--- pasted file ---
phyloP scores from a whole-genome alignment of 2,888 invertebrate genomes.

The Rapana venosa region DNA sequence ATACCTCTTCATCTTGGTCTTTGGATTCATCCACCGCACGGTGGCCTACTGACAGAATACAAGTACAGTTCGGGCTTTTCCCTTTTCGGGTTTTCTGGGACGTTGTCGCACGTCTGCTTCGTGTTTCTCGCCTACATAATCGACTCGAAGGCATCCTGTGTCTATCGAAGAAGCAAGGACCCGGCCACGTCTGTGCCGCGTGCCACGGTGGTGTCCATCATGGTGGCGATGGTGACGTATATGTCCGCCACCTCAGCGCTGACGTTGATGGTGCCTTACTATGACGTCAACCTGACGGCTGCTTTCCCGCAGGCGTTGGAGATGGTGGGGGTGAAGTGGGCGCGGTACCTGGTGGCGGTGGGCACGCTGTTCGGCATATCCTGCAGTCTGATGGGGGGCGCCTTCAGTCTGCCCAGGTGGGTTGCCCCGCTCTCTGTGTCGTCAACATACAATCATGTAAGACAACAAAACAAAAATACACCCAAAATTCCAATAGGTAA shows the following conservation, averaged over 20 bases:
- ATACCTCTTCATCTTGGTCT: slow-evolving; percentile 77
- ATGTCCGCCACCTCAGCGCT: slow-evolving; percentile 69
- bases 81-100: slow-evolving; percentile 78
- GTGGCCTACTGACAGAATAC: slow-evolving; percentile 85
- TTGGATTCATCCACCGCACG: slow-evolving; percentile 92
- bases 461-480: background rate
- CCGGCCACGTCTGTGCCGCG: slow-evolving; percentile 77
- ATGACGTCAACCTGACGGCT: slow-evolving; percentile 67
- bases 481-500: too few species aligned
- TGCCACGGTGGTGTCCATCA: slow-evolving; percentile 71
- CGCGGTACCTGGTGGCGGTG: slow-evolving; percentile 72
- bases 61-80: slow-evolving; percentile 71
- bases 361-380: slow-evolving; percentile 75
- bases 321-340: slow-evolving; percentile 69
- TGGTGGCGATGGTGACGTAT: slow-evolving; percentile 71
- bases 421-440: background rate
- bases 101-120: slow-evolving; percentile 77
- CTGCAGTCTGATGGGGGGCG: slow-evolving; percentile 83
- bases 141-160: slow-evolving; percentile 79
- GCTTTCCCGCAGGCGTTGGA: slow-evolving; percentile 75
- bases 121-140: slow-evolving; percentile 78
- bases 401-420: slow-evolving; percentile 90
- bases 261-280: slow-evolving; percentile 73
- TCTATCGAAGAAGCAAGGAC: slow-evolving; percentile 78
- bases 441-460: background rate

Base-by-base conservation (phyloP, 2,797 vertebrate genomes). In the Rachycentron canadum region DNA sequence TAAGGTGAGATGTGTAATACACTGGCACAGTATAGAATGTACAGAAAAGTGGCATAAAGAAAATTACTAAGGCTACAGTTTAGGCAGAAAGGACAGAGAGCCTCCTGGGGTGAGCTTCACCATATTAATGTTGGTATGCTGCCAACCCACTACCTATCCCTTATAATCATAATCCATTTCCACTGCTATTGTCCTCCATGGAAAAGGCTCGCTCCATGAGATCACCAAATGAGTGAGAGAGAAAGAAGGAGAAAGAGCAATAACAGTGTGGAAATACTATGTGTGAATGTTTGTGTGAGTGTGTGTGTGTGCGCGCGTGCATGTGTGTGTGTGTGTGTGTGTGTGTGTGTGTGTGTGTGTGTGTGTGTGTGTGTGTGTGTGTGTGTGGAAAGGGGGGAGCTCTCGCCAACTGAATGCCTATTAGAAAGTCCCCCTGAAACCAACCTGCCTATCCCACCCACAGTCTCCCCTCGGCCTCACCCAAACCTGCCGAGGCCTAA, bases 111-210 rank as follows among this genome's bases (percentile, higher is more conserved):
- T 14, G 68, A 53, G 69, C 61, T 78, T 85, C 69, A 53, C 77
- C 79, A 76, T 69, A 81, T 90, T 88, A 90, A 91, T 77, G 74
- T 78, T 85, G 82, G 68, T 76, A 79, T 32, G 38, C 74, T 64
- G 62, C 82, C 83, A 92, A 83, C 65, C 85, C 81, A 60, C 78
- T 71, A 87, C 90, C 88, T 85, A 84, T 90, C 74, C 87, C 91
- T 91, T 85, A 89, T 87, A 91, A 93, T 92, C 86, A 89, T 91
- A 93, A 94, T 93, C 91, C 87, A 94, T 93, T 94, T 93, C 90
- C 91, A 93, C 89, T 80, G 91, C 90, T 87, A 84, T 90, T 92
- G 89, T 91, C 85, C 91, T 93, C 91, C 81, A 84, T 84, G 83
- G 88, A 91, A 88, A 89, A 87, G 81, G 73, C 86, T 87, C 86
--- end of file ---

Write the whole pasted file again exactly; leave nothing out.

phyloP scores from a whole-genome alignment of 2,888 invertebrate genomes.

The Rapana venosa region DNA sequence ATACCTCTTCATCTTGGTCTTTGGATTCATCCACCGCACGGTGGCCTACTGACAGAATACAAGTACAGTTCGGGCTTTTCCCTTTTCGGGTTTTCTGGGACGTTGTCGCACGTCTGCTTCGTGTTTCTCGCCTACATAATCGACTCGAAGGCATCCTGTGTCTATCGAAGAAGCAAGGACCCGGCCACGTCTGTGCCGCGTGCCACGGTGGTGTCCATCATGGTGGCGATGGTGACGTATATGTCCGCCACCTCAGCGCTGACGTTGATGGTGCCTTACTATGACGTCAACCTGACGGCTGCTTTCCCGCAGGCGTTGGAGATGGTGGGGGTGAAGTGGGCGCGGTACCTGGTGGCGGTGGGCACGCTGTTCGGCATATCCTGCAGTCTGATGGGGGGCGCCTTCAGTCTGCCCAGGTGGGTTGCCCCGCTCTCTGTGTCGTCAACATACAATCATGTAAGACAACAAAACAAAAATACACCCAAAATTCCAATAGGTAA shows the following conservation, averaged over 20 bases:
- ATACCTCTTCATCTTGGTCT: slow-evolving; percentile 77
- ATGTCCGCCACCTCAGCGCT: slow-evolving; percentile 69
- bases 81-100: slow-evolving; percentile 78
- GTGGCCTACTGACAGAATAC: slow-evolving; percentile 85
- TTGGATTCATCCACCGCACG: slow-evolving; percentile 92
- bases 461-480: background rate
- CCGGCCACGTCTGTGCCGCG: slow-evolving; percentile 77
- ATGACGTCAACCTGACGGCT: slow-evolving; percentile 67
- bases 481-500: too few species aligned
- TGCCACGGTGGTGTCCATCA: slow-evolving; percentile 71
- CGCGGTACCTGGTGGCGGTG: slow-evolving; percentile 72
- bases 61-80: slow-evolving; percentile 71
- bases 361-380: slow-evolving; percentile 75
- bases 321-340: slow-evolving; percentile 69
- TGGTGGCGATGGTGACGTAT: slow-evolving; percentile 71
- bases 421-440: background rate
- bases 101-120: slow-evolving; percentile 77
- CTGCAGTCTGATGGGGGGCG: slow-evolving; percentile 83
- bases 141-160: slow-evolving; percentile 79
- GCTTTCCCGCAGGCGTTGGA: slow-evolving; percentile 75
- bases 121-140: slow-evolving; percentile 78
- bases 401-420: slow-evolving; percentile 90
- bases 261-280: slow-evolving; percentile 73
- TCTATCGAAGAAGCAAGGAC: slow-evolving; percentile 78
- bases 441-460: background rate

Base-by-base conservation (phyloP, 2,797 vertebrate genomes). In the Rachycentron canadum region DNA sequence TAAGGTGAGATGTGTAATACACTGGCACAGTATAGAATGTACAGAAAAGTGGCATAAAGAAAATTACTAAGGCTACAGTTTAGGCAGAAAGGACAGAGAGCCTCCTGGGGTGAGCTTCACCATATTAATGTTGGTATGCTGCCAACCCACTACCTATCCCTTATAATCATAATCCATTTCCACTGCTATTGTCCTCCATGGAAAAGGCTCGCTCCATGAGATCACCAAATGAGTGAGAGAGAAAGAAGGAGAAAGAGCAATAACAGTGTGGAAATACTATGTGTGAATGTTTGTGTGAGTGTGTGTGTGTGCGCGCGTGCATGTGTGTGTGTGTGTGTGTGTGTGTGTGTGTGTGTGTGTGTGTGTGTGTGTGTGTGTGTGTGTGTGGAAAGGGGGGAGCTCTCGCCAACTGAATGCCTATTAGAAAGTCCCCCTGAAACCAACCTGCCTATCCCACCCACAGTCTCCCCTCGGCCTCACCCAAACCTGCCGAGGCCTAA, bases 111-210 rank as follows among this genome's bases (percentile, higher is more conserved):
- T 14, G 68, A 53, G 69, C 61, T 78, T 85, C 69, A 53, C 77
- C 79, A 76, T 69, A 81, T 90, T 88, A 90, A 91, T 77, G 74
- T 78, T 85, G 82, G 68, T 76, A 79, T 32, G 38, C 74, T 64
- G 62, C 82, C 83, A 92, A 83, C 65, C 85, C 81, A 60, C 78
- T 71, A 87, C 90, C 88, T 85, A 84, T 90, C 74, C 87, C 91
- T 91, T 85, A 89, T 87, A 91, A 93, T 92, C 86, A 89, T 91
- A 93, A 94, T 93, C 91, C 87, A 94, T 93, T 94, T 93, C 90
- C 91, A 93, C 89, T 80, G 91, C 90, T 87, A 84, T 90, T 92
- G 89, T 91, C 85, C 91, T 93, C 91, C 81, A 84, T 84, G 83
- G 88, A 91, A 88, A 89, A 87, G 81, G 73, C 86, T 87, C 86